Fred Hahn August 14, 2011 at 8:39 AM

Palo – Gary isn’t talking about weight lifting. I have mentioned to him that IMHO he needs to clarify this.

chuck August 14, 2011 at 8:49 AM

so trained muscle has a higher rmr? hmmm, that is good to know. how does one calculate muscle tissue? are there formulas that are a percentage of lean tissue??

Anne August 14, 2011 at 9:29 AM

Hi Fred,

You wrote: “I am now looking more into how one can create the very best gut flora and fauna for super digestion – any ideas?”

I watched a very interesting TV programme many years ago about this. One group of people were given pre and probiotics (those yoghurts with stuff added) and another group were given extra, extra green veggies – their gut bacteria were measured before and after two weeks (they tested their poo). The group that increased their gut bacteria over the two weeks were the ones eating the green veggies ! Apparently that is the food the bacteria like the most as it helps them mutilpy. I wonder if that’s to do with vitamin K ? I know that gut bacteria make K2 from the K1 they get from green veggies. I’ve read that not only is it green veggies, like kale, cabbage, dandelions, which are beneficial for gut flora and fauna, but that also you should only eat organically reared meat, eggs and dairy because the antibiotics in ‘factory’ reared animals kills your gut flora and fauna. You should also avoid sugars and carbs. Naturally you should avoid antibiotics too if you can.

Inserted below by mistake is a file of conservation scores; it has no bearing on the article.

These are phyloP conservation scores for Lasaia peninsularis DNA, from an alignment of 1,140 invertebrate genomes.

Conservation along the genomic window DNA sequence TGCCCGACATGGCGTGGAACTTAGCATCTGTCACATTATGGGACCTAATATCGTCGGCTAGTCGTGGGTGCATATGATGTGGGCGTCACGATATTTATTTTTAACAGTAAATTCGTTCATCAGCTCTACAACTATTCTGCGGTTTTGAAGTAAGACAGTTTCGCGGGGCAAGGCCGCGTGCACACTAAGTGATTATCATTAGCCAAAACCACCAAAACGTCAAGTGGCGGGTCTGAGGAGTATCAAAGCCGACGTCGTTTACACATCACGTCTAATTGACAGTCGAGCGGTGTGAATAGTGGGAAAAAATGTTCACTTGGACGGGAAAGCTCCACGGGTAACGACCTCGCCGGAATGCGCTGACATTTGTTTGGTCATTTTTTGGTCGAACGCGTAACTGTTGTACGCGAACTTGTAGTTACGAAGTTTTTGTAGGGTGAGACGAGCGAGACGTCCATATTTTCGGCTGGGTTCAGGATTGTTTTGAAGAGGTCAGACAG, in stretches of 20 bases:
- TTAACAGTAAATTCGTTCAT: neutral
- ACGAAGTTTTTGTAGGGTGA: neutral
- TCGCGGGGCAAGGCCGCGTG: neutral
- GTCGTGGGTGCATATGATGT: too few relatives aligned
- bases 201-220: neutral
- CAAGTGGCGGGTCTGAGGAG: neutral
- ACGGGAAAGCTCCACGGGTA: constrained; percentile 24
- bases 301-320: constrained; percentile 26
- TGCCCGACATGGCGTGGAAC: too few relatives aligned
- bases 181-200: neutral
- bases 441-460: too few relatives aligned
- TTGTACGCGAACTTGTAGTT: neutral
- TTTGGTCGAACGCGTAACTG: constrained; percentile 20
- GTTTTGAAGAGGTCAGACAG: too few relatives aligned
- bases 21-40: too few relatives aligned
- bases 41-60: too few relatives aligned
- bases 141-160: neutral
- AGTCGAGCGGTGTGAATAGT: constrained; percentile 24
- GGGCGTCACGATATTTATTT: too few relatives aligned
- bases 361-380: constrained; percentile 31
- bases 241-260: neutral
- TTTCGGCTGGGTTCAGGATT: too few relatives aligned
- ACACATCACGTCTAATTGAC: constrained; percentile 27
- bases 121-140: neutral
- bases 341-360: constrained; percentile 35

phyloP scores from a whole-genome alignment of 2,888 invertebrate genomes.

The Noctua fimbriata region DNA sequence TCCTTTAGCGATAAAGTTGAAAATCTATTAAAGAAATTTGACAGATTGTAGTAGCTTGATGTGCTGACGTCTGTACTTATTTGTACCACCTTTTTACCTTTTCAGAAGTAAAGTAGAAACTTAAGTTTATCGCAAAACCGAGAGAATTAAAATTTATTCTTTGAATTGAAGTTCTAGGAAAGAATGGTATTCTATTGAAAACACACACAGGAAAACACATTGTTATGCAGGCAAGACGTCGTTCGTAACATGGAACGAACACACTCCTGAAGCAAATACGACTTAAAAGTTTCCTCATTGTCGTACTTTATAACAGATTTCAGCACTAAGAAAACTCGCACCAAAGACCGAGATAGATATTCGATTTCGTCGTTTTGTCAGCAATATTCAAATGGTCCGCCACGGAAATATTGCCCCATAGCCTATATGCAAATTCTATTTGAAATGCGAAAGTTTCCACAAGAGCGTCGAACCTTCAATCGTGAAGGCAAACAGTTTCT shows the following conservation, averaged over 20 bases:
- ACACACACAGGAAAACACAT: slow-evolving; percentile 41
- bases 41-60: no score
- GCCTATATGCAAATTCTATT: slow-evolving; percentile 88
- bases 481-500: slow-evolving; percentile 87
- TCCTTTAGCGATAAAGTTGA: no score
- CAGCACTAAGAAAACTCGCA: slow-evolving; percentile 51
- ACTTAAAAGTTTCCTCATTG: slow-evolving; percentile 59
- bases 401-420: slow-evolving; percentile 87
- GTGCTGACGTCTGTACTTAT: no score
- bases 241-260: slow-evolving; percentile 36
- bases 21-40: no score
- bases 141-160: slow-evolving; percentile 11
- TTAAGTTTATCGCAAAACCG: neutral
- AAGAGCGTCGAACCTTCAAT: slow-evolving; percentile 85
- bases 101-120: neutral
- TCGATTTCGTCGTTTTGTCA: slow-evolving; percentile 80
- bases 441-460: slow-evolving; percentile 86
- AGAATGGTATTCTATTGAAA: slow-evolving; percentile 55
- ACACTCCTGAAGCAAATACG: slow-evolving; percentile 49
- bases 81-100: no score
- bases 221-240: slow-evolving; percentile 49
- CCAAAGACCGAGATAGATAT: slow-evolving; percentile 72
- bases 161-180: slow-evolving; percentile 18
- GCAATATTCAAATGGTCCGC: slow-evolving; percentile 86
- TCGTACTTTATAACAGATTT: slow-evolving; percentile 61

palo August 14, 2011 at 1:41 PM

Hey Freddy, if one’s goal is to get more muscle, there are other ways than weight training to achieve it.

I’ve tried just about all systems of weight training, including yours, but I find something unnatural about the movements.

Instead I do body weight exercises, because I like them and the best exercise is the one you like.

Every morning when I wake up, I do 100 pushups followed by 20 pullups and followed by 100 squats. For variation I’ll substitute these exercises with hindu pushups, chins and hindu squats.

With this brief simple routine, I’ve built up myself to 8% body fat at 170 lbs.